The Minkowski angular momentum of guided light per unit length is defined by

**R**=

*x*

**x̂**+

*y*

**ŷ**+

*z*

**ẑ**for the position vector in the three-dimensional space. The refractive index

*n*is a function of the radial position

*r*and is given as

*n*(

*r*) =

*n*

_{1}for

*r*<

*a*and

*n*

_{2}for

*r*>

*a*.

The Minkowski angular momentum **J** of a light beam can be decomposed into orbital and spin parts as [6,7]

**and**

*ℰ***are the envelopes of the positive frequency components of the electric and magnetic parts**

*ℋ***E**and

**H**of the field. In Eq. (45), the dot product applies to the field vectors, that is, $\mathit{\mathcal{A}}\cdot (\mathbf{R}\times \mathbf{\nabla})\mathit{\mathcal{B}}\equiv {\sum}_{i=x,y,z}{\mathit{\mathcal{A}}}_{i}(\mathbf{R}\times \mathbf{\nabla}){\mathit{\mathcal{B}}}_{i}$ for arbitrary field vectors

**and**

*𝒜***.**

*ℬ*We introduce the notation **j**^{(can)} = **j**^{(orb)} + **j**^{(spin)} for the sum density of the orbital and spin parts of angular momentum. The quantity **j**^{(can)} is called the canonical Minkowski angular momentum density. Although **J** = ∫ **j**^{(can)} *d***r** = ∫ (**R** × **p**_{M}) *d***r**, we have, in general, **j**^{(can)} ≠ (**R** × **p**_{M}) [43].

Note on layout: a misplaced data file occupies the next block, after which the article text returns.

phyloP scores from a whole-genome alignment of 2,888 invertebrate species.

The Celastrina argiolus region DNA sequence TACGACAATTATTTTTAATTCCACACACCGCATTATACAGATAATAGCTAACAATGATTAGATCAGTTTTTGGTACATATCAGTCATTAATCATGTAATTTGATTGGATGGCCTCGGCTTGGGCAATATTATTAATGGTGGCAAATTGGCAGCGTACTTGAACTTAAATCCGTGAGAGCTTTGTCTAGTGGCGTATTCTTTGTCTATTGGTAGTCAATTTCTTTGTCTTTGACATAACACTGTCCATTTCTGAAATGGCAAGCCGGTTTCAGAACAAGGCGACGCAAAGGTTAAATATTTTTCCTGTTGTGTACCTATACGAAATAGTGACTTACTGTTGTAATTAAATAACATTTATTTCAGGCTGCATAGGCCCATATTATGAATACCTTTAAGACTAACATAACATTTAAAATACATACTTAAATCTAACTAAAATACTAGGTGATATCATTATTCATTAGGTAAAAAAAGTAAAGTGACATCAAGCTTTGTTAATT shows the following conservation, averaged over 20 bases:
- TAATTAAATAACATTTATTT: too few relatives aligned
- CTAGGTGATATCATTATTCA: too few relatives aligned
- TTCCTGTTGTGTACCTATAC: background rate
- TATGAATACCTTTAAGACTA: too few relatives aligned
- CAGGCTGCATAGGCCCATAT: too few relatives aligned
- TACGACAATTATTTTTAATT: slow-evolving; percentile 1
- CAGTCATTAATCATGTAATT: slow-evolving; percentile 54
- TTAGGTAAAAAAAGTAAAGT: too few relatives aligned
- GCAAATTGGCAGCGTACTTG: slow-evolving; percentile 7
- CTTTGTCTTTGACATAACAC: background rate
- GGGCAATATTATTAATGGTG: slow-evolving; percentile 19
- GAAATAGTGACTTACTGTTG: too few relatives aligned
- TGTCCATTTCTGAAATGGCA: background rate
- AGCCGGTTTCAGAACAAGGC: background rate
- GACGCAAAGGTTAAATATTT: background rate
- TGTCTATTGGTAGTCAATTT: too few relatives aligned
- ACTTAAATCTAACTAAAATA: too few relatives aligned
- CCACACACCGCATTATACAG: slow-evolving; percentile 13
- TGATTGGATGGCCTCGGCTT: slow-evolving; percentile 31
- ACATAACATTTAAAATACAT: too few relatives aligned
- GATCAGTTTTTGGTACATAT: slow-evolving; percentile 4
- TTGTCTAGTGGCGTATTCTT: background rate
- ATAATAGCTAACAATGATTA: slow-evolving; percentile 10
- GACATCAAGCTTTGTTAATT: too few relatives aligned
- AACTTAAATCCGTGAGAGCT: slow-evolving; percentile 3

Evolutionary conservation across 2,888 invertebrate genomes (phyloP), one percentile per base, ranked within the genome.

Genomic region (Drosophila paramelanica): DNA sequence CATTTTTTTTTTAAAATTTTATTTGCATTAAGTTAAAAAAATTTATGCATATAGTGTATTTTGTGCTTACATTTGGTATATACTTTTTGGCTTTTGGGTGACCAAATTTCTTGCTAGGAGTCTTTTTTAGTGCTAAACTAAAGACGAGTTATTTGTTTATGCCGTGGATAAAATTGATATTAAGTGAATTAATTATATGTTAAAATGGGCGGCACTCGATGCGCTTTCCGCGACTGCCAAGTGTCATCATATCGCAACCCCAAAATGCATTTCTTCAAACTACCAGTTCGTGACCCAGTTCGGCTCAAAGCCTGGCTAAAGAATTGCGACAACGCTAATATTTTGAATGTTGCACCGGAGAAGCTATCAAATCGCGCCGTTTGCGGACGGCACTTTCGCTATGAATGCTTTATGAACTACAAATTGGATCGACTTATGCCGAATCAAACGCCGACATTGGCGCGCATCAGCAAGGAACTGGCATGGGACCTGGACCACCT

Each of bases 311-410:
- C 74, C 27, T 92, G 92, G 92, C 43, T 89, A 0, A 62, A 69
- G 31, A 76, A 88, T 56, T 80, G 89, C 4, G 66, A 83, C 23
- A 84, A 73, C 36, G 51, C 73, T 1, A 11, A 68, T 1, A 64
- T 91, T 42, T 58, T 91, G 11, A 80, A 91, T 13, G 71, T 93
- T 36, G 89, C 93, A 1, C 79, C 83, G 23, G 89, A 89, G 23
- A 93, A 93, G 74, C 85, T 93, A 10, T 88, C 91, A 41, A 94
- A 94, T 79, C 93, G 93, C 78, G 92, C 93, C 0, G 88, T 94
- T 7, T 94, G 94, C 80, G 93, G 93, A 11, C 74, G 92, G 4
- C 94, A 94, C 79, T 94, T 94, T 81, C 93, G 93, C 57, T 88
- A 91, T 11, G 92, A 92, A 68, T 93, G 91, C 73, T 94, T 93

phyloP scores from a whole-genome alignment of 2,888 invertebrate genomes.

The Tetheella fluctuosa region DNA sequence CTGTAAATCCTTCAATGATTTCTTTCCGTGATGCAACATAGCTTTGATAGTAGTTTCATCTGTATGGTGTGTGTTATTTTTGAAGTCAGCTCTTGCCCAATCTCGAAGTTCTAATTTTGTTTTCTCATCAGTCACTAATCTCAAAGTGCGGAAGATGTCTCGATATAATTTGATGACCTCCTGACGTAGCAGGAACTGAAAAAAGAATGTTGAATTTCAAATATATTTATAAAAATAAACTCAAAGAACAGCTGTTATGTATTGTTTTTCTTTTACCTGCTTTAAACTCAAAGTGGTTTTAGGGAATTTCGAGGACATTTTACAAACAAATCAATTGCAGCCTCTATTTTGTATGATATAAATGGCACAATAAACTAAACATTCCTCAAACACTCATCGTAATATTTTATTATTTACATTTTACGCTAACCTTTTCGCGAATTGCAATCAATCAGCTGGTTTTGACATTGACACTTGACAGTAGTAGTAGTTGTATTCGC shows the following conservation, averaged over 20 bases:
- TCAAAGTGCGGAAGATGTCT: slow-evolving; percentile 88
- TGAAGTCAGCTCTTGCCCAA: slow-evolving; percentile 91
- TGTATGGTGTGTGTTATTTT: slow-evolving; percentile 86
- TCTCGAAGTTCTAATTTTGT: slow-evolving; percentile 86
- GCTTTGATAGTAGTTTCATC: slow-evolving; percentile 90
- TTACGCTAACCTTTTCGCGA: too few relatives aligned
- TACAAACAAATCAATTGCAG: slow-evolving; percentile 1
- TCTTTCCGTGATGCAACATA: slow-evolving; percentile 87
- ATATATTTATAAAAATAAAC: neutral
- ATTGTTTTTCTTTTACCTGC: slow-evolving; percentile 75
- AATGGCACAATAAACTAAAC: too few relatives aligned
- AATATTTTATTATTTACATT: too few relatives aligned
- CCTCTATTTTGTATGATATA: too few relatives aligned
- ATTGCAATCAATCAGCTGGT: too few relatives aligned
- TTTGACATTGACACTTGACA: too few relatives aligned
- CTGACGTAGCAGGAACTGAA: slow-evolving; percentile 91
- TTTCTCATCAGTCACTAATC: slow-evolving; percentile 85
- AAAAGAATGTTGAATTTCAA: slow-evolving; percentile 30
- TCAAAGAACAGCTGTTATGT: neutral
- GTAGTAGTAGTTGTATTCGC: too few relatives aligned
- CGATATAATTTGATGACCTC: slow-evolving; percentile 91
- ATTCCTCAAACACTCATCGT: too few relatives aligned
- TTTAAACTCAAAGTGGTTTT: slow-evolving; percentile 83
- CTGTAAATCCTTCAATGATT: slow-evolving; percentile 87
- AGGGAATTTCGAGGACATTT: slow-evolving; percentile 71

Note that TE and TM modes and quasilinearly polarized HE and EH hybrid modes have no angular momentum. Therefore, we consider below only quasicircularly polarized HE and EH hybrid modes.

For quasicircularly polarized hybrid modes of the fiber, the full mode functions are given by

*e*

_{r,φ,z}and

*h*

_{r,φ,z}are the cylindrical components of the reduced electric and magnetic mode functions

**e**and

**h**for the mode with

*f*= + and

*p*= +, and 𝒜 is a constant determined by the power of the field. The functions

*e*

_{r,φ,z}and

*h*

_{r,φ,z}depend on

*r*but not on

*φ*and